Safety and Savings: The Value of More Staff Time with Patients
Date Posted: January 31, 2012
January 31, 2012 - We’ve all heard the expression that “Time is money.” This rings true in industry and in healthcare in regards to the importance of overall efficiency. But a clinician’s time with patients can mean more than that--it can literally mean the difference between life and death, or between a good outcome and a bad one.
The more time that clinicians spend in direct patient care, the more likely they are to catch changes in a patient’s condition or to discover a symptom that may have a bearing on that individual’s treatment and recovery. In fact, a number of recent studies have shown that maximizing the time that nurses have to care for their patients by adjusting staffing numbers is a key factor in improving outcomes and avoiding “never events,” and the unfortunate and costly consequences that accompany them.
I recently reviewed several major studies in this area with two colleagues, Bette Case Di Leonardi, Ph.D., RN –BC, an independent healthcare consultant, and Karen Siroky, MSN, RN –BC, AMN’s clinical director, education and training. We explored the relationship between nurse staffing and preventable medical errors and published the results in a white paper entitled Preventing Never Events: Evidence-based Nurse Staffing, which can be downloaded from the AMN Healthcare site.
As we reviewed and analyzed the findings, we were reminded of the fact that reducing preventable adverse events is an extremely complex issue. But there are also a few points that were made clear:
1. You can make a business case for staffing changes that improve safety. By combining the latest research results linking staffing adequacy with improved patient outcomes and the financial implications for your particular institution, you can help quantify safety goals and enact positive changes. From reducing HAIs and pressure ulcers to incidents of cardiac arrests and even mortality rates, the savings can be substantial.
2. Multiple definitions and measurements for adverse events exist. There are various lists of “adverse events” and “never events” in circulation, including the 2007 list of Serious Reportable Events from the National Quality Forum (NQF) and the Healthcare Acquired Infections (HAIs) list from the Centers for Medicare and Medicaid Services (CMS), which they use to approve or deny reimbursements. We looked at these and provided a comparison for readers.
3. Improvement efforts are plentiful. There are a number of quality initiatives with similar goals of reducing adverse events among top healthcare organizations, ranging from The Joint Commission, the American Hospital Association, the Leapfrog Group and a variety of professional associations. Although there are mandatory elements, hospitals also have some leeway to determine for themselves which initiatives they can and should embrace.
4. Errors still happen, with enormous human and financial consequences. Despite the many initiatives addressing never events, the errors continue--and they are costly. A 2010 study, for instance, found that 1.5 million injuries occur in hospital settings each year, at an average cost of $13,000 per injury, or more than $19.5 billion in the United States alone.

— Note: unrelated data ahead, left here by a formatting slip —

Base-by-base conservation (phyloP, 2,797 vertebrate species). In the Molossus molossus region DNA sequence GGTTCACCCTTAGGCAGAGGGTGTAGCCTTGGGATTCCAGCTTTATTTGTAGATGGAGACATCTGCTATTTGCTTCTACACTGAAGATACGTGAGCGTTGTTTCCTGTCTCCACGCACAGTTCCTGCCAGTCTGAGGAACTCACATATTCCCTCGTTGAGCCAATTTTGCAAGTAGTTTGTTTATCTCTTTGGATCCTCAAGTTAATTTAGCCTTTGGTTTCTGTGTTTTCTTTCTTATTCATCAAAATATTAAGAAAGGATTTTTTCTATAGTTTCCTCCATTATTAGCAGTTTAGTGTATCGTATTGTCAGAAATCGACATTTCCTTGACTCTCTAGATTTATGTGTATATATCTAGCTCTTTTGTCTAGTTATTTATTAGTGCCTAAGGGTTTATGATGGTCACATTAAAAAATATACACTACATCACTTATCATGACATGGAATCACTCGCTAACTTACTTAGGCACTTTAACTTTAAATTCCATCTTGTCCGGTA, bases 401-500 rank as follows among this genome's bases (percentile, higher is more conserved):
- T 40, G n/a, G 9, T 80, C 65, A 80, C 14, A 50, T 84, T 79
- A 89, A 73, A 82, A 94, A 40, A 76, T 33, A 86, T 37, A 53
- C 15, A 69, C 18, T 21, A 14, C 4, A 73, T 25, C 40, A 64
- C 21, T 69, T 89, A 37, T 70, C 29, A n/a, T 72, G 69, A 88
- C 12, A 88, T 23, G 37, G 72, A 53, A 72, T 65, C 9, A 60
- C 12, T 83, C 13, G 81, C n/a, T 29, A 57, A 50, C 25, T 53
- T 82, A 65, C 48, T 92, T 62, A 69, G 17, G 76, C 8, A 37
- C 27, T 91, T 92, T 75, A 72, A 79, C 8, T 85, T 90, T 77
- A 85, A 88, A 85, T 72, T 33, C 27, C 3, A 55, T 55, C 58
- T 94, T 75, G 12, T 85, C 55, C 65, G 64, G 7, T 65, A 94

Another 2010 study by the Department of Health and Human Services estimated that 134,000 Medicare patients experienced at least one adverse event in hospitals during a one-month period; it also tracked 15,000 patient deaths due to medical errors in just one month, at which rate we would see 180,000 patient deaths in one year due to medical errors.
5. Nurses can make a difference in reducing errors. We looked at more than 40 studies from top researchers and government agencies and found ample evidence that putting more qualified nurses on the floor can significantly reduce the rate of medical errors. One example from a Pennsylvania study showed surgical deaths could have been reduced by 11 percent if hospitals there had employed one registered nurse (RN) for every 2.5 patients. Not all facilities would find this much improvement, but the data showed the average was still substantial.
Whether you measure by nurse-to-patient ratios or RN hours per patient day, increasing the balance of qualified nurses in staffing plans clearly relates to a decrease in never events and other errors.
6. Spending more (but wisely) can help you save. Using the research data, we were able to extrapolate the potential financial impact for facilities that might choose to increase their permanent and supplemental nurse staffing. One calculation showed the financial investment required to bring RN staffing up to research-recommended levels in order to reap the financial rewards in less staff turnover and reduced patient deaths; the second showed how improving RN hours per patient day will reduce costly adverse events.
Just increasing the number of nurses on your payroll is not the whole answer, of course, but a strategic staffing plan can help you become more efficient and find the right balance of people at the right time--resulting in more time with patients, better care and lower costs.
For more information, download a complimentary copy of Preventing Never Events: Evidence-based Nurse Staffing.